Wednesday, May 23, 2012

New York City municipal archives photos, then and now

The Atlantic Magazine posted 50 of their most favorite photos from the recently opened photograph archive. The NY Municipal archive holds 800,000 photos from 1880- through the 1980s. They are spectacularly wonderful to look at. I spent time with their 50 and then clicked on their link to enter the actual archives at NYC website.

I had a good time last night looking and then googling a street view map that was either exactly at the spot that was depicted int he archive photo or closely approximated it. Here are the results of my tour through then and now:

28th Street Looking east from Second Avenue, on April 4, 1931

42nd Street, looking west from 2nd Avenue. Chrysler Building at top right, "News Tavern" "Goblet Bar" at lower right, ca. 1935-1941.

 A view down an alley, as rows and rows of laundry hang from tenements ca. 1935-1941. Seen looking west from Amsterdam Avenue at 62nd Street.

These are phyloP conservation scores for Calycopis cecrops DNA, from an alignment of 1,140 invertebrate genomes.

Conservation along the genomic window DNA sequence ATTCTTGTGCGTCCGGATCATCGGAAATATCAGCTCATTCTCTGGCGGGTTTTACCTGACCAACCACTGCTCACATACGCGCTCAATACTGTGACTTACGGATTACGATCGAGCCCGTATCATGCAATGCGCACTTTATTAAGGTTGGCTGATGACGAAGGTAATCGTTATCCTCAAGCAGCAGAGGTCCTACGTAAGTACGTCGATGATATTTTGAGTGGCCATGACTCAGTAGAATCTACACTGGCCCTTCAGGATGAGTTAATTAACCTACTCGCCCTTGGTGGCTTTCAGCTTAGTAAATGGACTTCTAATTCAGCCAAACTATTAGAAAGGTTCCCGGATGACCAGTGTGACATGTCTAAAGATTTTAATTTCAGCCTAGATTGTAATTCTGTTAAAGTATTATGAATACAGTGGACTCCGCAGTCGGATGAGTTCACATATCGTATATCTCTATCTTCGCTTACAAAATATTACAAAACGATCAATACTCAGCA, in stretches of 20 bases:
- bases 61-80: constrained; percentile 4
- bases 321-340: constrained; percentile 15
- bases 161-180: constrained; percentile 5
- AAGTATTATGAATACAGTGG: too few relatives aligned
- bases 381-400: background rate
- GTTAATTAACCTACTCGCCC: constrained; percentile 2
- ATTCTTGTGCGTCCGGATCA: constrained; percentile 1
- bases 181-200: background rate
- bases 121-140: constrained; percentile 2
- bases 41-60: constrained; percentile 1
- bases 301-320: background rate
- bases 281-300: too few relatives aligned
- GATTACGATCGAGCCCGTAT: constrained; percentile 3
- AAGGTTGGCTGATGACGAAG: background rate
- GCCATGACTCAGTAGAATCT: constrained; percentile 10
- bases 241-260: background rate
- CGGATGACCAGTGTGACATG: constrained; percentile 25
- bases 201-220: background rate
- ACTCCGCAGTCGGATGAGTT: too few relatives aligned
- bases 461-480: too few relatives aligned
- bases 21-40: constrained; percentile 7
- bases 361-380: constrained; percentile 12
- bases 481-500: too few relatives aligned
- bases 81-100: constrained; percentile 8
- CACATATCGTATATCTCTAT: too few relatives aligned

Italian vegetable sidewalk stand, on Bleecker Street, near Church of Our Lady of Pompeii, in August of 1937.
The fun part about this scene at Bleecker St is that though not directly on Bleecker, but on Carmine St around the corner, there are still vendors on the sidewalk and the area is still Italian.

A crowded street market under New York City Rail Road tracks, looking south on Park Avenue from 123rd Street in June of 1932.

Times Square theaters by day, in New York City. The Times Building, Loew's Theatre, Hotel Astor, Gaiety Theatre and other landmarks are featured in this January, 1938 photo.

The bridge photos at the Atlantic and also the Archive itself are particularly wonderful. I loved the photo of the Brooklyn Bridge painters, and the picture of the mechanic on the bridge, the close-up. I also enjoyed the photos from the 1880s and 1890s, especially Sheep Meadow which is still called sheep meadow today in Central Park, but once actually held sheep.

I loved the photo of the subway power station, and combined with the bridges under construction photos, made me really proud of human ingenuity. The picture of the Washington Bridge under construction, the footings and frame erected, in front of horse and buggies...amazing. We Americans certainly know how to build, don't we?

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